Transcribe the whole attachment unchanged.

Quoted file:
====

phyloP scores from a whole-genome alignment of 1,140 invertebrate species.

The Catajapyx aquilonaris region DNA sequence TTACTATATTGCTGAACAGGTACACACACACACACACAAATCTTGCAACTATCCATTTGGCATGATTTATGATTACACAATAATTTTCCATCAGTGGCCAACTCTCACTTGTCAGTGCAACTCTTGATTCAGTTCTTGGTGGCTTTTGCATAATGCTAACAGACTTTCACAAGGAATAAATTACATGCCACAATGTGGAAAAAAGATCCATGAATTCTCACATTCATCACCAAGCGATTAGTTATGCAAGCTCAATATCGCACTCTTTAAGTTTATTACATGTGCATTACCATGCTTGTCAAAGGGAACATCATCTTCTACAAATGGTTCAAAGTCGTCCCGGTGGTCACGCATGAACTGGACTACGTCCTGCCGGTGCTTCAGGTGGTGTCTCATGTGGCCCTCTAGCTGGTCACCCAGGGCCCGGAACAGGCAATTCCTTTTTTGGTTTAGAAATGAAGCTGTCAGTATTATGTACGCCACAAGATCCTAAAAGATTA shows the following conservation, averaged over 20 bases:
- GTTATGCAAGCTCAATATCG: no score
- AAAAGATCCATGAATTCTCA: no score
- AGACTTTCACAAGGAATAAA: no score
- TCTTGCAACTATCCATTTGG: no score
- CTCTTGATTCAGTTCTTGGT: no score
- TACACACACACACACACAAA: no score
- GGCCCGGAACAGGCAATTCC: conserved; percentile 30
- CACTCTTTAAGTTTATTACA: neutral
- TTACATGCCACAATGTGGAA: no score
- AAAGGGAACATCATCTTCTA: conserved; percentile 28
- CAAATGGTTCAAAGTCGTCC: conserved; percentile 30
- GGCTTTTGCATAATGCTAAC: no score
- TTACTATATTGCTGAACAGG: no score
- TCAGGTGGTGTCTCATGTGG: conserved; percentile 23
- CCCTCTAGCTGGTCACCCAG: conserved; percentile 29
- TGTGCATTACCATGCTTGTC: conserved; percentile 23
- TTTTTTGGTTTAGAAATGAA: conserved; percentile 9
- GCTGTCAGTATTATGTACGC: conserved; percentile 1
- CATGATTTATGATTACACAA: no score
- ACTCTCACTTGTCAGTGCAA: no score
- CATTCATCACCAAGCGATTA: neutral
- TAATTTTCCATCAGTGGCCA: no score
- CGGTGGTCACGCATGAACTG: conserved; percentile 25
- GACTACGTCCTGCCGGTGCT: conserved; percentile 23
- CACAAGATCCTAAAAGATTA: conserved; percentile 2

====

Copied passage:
phyloP scores from a whole-genome alignment of 1,140 invertebrate species.

The Catajapyx aquilonaris region DNA sequence TTACTATATTGCTGAACAGGTACACACACACACACACAAATCTTGCAACTATCCATTTGGCATGATTTATGATTACACAATAATTTTCCATCAGTGGCCAACTCTCACTTGTCAGTGCAACTCTTGATTCAGTTCTTGGTGGCTTTTGCATAATGCTAACAGACTTTCACAAGGAATAAATTACATGCCACAATGTGGAAAAAAGATCCATGAATTCTCACATTCATCACCAAGCGATTAGTTATGCAAGCTCAATATCGCACTCTTTAAGTTTATTACATGTGCATTACCATGCTTGTCAAAGGGAACATCATCTTCTACAAATGGTTCAAAGTCGTCCCGGTGGTCACGCATGAACTGGACTACGTCCTGCCGGTGCTTCAGGTGGTGTCTCATGTGGCCCTCTAGCTGGTCACCCAGGGCCCGGAACAGGCAATTCCTTTTTTGGTTTAGAAATGAAGCTGTCAGTATTATGTACGCCACAAGATCCTAAAAGATTA shows the following conservation, averaged over 20 bases:
- GTTATGCAAGCTCAATATCG: no score
- AAAAGATCCATGAATTCTCA: no score
- AGACTTTCACAAGGAATAAA: no score
- TCTTGCAACTATCCATTTGG: no score
- CTCTTGATTCAGTTCTTGGT: no score
- TACACACACACACACACAAA: no score
- GGCCCGGAACAGGCAATTCC: conserved; percentile 30
- CACTCTTTAAGTTTATTACA: neutral
- TTACATGCCACAATGTGGAA: no score
- AAAGGGAACATCATCTTCTA: conserved; percentile 28
- CAAATGGTTCAAAGTCGTCC: conserved; percentile 30
- GGCTTTTGCATAATGCTAAC: no score
- TTACTATATTGCTGAACAGG: no score
- TCAGGTGGTGTCTCATGTGG: conserved; percentile 23
- CCCTCTAGCTGGTCACCCAG: conserved; percentile 29
- TGTGCATTACCATGCTTGTC: conserved; percentile 23
- TTTTTTGGTTTAGAAATGAA: conserved; percentile 9
- GCTGTCAGTATTATGTACGC: conserved; percentile 1
- CATGATTTATGATTACACAA: no score
- ACTCTCACTTGTCAGTGCAA: no score
- CATTCATCACCAAGCGATTA: neutral
- TAATTTTCCATCAGTGGCCA: no score
- CGGTGGTCACGCATGAACTG: conserved; percentile 25
- GACTACGTCCTGCCGGTGCT: conserved; percentile 23
- CACAAGATCCTAAAAGATTA: conserved; percentile 2